Hot On His Trail
Linda Winstead Jones

<< 1 2 3 4 5 6 ... 10 >>

From beyond this very small part of the world, in the seats beyond the jury box, eyes were trained on Nick. He knew that. But in the past two weeks he had learned to ignore those onlookers so completely they ceased to exist. His mind had remained on the witnesses against him, the evidence the D.A. had presented so competently, the defense Norman had put together.

His defense was simple, but it was enough. It had to be. Innocent men didn’t go to prison for the rest of their lives. They didn’t go to the electric chair.

At the judge’s direction, he and Norman rose to their feet. Still, no one looked his way. Not the judge, not the D.A., not the members of the jury. Everything was so…quiet. Nick wondered if they could all hear the beat of his pounding heart and the way the blood rushed through his veins, so loudly he could hear the roar in his ears.

He waited to hear the words “Not guilty.” He waited for Norman to smile, to clap him on the back, for relieved eyes to turn his way at last.

Guilty. At first he wasn’t sure he’d heard correctly. The noise that followed the verdict was deafening. The crowd murmured loudly, with individual voices raised. A few men and women hurried from the room: reporters, damn them all to hell. The judge banged his gavel, and the sheriff’s deputies came to take Nick away. They didn’t look at him, either. Norman said something low and indistinct, something Nick couldn’t hear for the roar in his ears.

Numbly, he allowed the two sheriff’s deputies to lead him away. Through the side door, through the small office, into the hall by way of a doorway near the elevator that would take him back to jail. Back to jail.

His heart beat much too hard now, threatening to burst through his chest. He couldn’t breathe. His vision dimmed. Guilty?

One of the deputies reached for his handcuffs. In a move more instinctive than deliberate, Nick lunged for the man’s weapon.

Chapter 1

Shea ran up two courthouse steps, spun around quickly and lifted a hand to her hair. She smoothed one dark strand, which barely brushed her shoulder. “Do I look okay?”

Mark, in his usual ratty T-shirt and a backwards ball cap that covered most of his bright red hair, cocked his head and glanced from behind his video camera to smile at her. He was the same age as Shea, twenty-five, but could easily pass for sixteen years old. Since he didn’t stand much more than five foot six he looked like a kid lugging around that big camera. “You’re beautiful, sweetheart.”

She didn’t feel beautiful. The August heat was suffocating, humid and almost overwhelming. Her hair was going to fall, her makeup was going to melt…and she had to look her best.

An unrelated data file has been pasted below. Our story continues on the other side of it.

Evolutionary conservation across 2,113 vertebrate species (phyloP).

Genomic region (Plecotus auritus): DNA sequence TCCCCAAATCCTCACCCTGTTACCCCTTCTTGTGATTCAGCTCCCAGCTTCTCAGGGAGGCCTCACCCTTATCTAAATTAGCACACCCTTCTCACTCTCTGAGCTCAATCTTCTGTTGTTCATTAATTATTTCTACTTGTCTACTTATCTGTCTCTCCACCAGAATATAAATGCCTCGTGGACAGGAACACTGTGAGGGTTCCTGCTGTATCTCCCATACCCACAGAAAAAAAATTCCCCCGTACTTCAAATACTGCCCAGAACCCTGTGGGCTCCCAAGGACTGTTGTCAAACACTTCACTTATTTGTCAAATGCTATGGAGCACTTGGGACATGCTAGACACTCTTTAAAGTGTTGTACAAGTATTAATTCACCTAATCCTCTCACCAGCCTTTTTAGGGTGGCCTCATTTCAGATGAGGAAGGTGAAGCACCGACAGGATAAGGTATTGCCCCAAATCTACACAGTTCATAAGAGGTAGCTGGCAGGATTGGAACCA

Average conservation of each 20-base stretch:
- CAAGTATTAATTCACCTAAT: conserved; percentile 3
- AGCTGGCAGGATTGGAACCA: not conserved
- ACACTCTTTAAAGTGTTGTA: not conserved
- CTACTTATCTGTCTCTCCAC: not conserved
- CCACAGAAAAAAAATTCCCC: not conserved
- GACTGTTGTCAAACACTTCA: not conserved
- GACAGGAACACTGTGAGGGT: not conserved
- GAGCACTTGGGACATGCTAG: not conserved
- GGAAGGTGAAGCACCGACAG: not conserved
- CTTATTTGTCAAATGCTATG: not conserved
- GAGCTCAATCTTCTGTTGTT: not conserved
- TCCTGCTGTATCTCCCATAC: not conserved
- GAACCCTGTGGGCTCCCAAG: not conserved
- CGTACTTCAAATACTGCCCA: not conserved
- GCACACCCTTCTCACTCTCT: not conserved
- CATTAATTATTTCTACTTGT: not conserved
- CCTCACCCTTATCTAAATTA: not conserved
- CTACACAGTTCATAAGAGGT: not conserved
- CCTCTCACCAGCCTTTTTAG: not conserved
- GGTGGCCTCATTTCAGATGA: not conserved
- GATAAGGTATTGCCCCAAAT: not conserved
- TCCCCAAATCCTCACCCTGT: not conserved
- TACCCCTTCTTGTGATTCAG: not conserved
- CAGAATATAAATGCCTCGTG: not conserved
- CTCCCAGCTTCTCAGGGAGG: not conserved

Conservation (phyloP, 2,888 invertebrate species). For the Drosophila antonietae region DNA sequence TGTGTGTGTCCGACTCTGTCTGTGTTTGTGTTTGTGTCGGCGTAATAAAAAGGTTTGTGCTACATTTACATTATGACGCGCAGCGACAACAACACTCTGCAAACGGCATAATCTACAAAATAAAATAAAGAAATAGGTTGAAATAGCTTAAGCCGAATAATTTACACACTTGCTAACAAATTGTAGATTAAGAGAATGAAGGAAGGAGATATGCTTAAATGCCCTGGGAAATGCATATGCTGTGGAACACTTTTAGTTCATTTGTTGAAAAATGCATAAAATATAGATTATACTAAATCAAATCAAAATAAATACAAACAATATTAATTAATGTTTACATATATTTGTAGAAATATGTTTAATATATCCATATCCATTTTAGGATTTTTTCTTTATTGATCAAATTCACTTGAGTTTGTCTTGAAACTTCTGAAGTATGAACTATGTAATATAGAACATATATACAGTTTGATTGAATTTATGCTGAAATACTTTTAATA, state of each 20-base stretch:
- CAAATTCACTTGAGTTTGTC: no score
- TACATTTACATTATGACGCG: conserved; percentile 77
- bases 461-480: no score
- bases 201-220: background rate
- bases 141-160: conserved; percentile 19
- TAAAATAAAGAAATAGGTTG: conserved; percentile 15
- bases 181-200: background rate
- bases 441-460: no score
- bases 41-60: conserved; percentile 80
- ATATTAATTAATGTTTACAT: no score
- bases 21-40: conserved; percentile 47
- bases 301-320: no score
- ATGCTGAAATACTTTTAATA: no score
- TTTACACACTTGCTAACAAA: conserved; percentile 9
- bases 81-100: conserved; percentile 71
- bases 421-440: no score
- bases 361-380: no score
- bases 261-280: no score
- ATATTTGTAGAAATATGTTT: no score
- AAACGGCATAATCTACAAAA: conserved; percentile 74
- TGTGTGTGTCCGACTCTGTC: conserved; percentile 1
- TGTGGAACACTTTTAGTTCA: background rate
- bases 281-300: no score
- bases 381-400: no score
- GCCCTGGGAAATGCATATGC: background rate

If she’d had more time she might have chosen the royalblue suit instead of the red one, but it was too late to worry about that now. The call from the station had been unexpected, and she’d had less than fifteen minutes to put on her makeup and change clothes. Fortunately, she was getting good at this. Concessions had to be made, though, in the name of expediency. Her legs were bare and she was wearing a pair of running shoes instead of the red pumps that matched this suit.

It didn’t matter; she’d only be on camera from the waist up.

“So,” Mark said casually, the heavy camera that was resting on his shoulder leaning precariously to one side. “What did you give Astrid to make her sick?” He wagged his pale eyebrows and gave her a devilish smile.

Shea restrained the childish impulse to stick out her tongue. “Nothing, I swear.” She grasped the microphone nervously; her palms were sweating. Oh, she never got nervous filing a story!

But then, she’d never covered a story like this one. Astrid Stanton had been with Channel 43 for nearly seven years, and the Nicholas Taggert murder trial was her story. She’d even gotten a few seconds of play on the network. The network! If not for a nasty bout of the stomach flu—which Shea had absolutely nothing to do with—it would be Astrid standing here; six foot tall, blond-haired, blueeyed, ratings-go-through-the-roof-when-she-smiles Astrid.

“Weird case,” Mark said, sensing Shea’s nervousness and trying to make conversation. “I mean, Taggert actually killed his neighbor because the guy was painting his house the color of Kermit the Frog?”

“Chartreuse,” Shea said. “The color was chartreuse.”

“Whatever,” Mark answered with a grin.

“And there has to be more to it than that,” she mumbled, as much to herself as to Mark. “People don’t kill over something so inconsequential.” At least, she hoped they didn’t. The very possibility was depressing.

This was Shea’s chance, and she knew it. Reporting the news was what she wanted to do more than anything else in the world, and she was tired of filling in for the weatherman on the weekends, sick of smiling inanely through stories on how pets looked like their owners or how a bunch of schoolkids had celebrated spring with kite day. She was in this business to cover real news, and murder was as real as it got.

The jury was coming in; they had that much. No one had much doubt as to what the verdict would be. Even though Nicholas Taggert had maintained his innocence throughout the trial, the evidence was overwhelming. The state had DNA—a couple of stray hairs on a blood-and-paint-stained Taggert Construction T-shirt. A small amount of the same blood and paint had been found in Taggert’s kitchen. They had the murder weapon, a baseball bat with Taggert’s fingerprints on it, and several neighbors had witnessed a heated argument between Taggert and his neighbor, the late Gary Winkler.

Still, Taggert had been convincing on the stand as he’d professed his innocence, and these days when you put twelve people together and called them a jury, anything was possible.